Financial Services Forum 2016
Banks are facing two sets of key regulatory changes over the next 3 years: ‘Basel 4’ and IFRS 9. These impact regulatory capital requirements, and credit loss provisioning and reporting respectively. The Basel Committee for Banking Supervision has flagged a series of changes to regulatory capital regime for banks. The details for Basel 4 will be finalized in the coming year. On the other hand IFRS 9 is well progressed. Banks are at various stages of implementation. IFRS 9 changes the way that banks model, calculate, report and analyse credit default provisions, a key item in a bank’s profit and loss.
Basel 4 informally refers to a series of changes flagged by the Basel Committee for Banking Supervision (BCBS) late in 2014. BCBS has raised concerns with comparability and consistency in the current regime, in particular with banks using internal models for calculating regulatory capital. Changes include the introduction of capital floors based on standardised formulae for different risk types, and a leverage ratio. Many banks may need to increase the level of capital required if the proposals are accepted. Banks will need to review the approach to financial management including capital allocation, performance measurement, and loan pricing.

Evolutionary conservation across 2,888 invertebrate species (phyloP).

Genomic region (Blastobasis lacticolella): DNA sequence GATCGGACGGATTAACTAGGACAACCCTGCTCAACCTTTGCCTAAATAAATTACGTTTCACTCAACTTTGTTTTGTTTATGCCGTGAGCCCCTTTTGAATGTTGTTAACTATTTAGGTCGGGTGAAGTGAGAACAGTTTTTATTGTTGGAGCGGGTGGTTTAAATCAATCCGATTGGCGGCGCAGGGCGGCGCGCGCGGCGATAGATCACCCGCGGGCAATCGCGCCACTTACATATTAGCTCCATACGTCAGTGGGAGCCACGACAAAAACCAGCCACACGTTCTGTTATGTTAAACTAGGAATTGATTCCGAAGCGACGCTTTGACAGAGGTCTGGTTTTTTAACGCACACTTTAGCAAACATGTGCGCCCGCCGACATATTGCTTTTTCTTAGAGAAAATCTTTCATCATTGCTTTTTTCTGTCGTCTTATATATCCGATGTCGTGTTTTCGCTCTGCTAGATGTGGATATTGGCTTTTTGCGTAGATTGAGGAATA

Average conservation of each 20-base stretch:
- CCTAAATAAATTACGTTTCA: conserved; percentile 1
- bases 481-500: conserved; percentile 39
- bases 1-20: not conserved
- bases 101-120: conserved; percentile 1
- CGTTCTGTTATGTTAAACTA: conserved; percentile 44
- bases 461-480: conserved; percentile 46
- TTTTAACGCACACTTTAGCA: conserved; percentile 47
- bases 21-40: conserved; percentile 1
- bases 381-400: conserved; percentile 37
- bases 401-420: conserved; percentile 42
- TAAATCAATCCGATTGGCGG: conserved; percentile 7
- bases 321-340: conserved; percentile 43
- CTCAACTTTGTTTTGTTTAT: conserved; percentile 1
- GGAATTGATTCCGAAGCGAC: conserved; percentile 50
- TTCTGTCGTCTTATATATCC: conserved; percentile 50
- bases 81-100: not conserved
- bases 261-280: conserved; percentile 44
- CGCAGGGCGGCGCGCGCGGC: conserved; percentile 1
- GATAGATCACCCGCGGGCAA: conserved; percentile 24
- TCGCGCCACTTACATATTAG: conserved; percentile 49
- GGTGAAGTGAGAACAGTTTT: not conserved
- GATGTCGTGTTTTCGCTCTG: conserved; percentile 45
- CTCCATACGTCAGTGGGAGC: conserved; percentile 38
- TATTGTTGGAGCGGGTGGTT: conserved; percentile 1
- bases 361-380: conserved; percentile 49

IFRS 9 changes the banks classify transactions in their portfolio and how they calculate provisions for credit impairment. IFRS 9 requirements are designed to recognise credit impairment for loans earlier, i.e. before the actual default event. This is done using triggers signalling significant changes in credit quality. A key challenge is developing suitable triggers. This requires building or leveraging current credit risk models. This feature of IFRS 9 also means that credit provisions can be more volatile, presenting challenges in analysis and reporting of financial results.
This presentation explains the regulatory changes and implications for modelling, reporting and financial management of banks.
The Presentation is available here.
The Audio is available here.
About the presenters
Sen is a Director in Consulting and part of the Actuaries and Consultants group. Sen has worked with clients in banking, life insurance and wealth management. His areas of expertise include quantitative modelling for banks, capital management, advanced analytics, and business valuations. Sen has completed projects covering credit risk model development and validation, stress testing process and technology, core banking system reviews, and valuation of mortgage portfolios.